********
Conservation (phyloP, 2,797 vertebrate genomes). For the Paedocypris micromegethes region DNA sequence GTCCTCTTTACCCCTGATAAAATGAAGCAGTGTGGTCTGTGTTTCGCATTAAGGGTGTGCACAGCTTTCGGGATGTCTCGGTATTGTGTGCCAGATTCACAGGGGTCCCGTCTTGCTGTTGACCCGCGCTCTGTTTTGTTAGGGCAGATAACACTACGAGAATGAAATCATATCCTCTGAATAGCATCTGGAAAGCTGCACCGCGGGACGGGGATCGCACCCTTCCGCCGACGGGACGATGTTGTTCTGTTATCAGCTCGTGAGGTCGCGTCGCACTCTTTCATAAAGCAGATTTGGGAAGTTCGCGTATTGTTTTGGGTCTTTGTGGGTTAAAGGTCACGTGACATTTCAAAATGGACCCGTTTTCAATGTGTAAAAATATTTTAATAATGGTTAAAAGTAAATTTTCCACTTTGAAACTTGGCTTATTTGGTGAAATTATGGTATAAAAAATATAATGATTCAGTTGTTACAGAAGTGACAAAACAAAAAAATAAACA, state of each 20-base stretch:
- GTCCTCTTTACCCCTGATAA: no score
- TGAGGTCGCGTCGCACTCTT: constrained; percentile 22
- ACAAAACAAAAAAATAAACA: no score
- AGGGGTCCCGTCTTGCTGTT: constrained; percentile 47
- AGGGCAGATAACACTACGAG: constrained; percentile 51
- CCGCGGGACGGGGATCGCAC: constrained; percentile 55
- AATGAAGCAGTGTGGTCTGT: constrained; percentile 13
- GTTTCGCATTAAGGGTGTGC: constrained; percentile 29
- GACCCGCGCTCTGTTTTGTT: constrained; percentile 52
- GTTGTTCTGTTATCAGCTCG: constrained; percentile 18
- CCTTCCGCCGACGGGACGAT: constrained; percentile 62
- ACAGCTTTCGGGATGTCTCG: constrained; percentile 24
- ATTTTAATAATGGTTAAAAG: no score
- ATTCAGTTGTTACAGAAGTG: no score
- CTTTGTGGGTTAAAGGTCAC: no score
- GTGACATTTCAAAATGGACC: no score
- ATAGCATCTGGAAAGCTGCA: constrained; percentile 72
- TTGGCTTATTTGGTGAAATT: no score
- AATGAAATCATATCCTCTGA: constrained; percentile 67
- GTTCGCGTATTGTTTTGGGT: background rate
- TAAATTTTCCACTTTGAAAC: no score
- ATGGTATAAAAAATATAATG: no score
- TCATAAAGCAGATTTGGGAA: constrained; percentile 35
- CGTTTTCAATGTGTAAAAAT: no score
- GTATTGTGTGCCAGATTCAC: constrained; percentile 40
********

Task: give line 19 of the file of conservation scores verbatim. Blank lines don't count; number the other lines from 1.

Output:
- TTGGCTTATTTGGTGAAATT: no score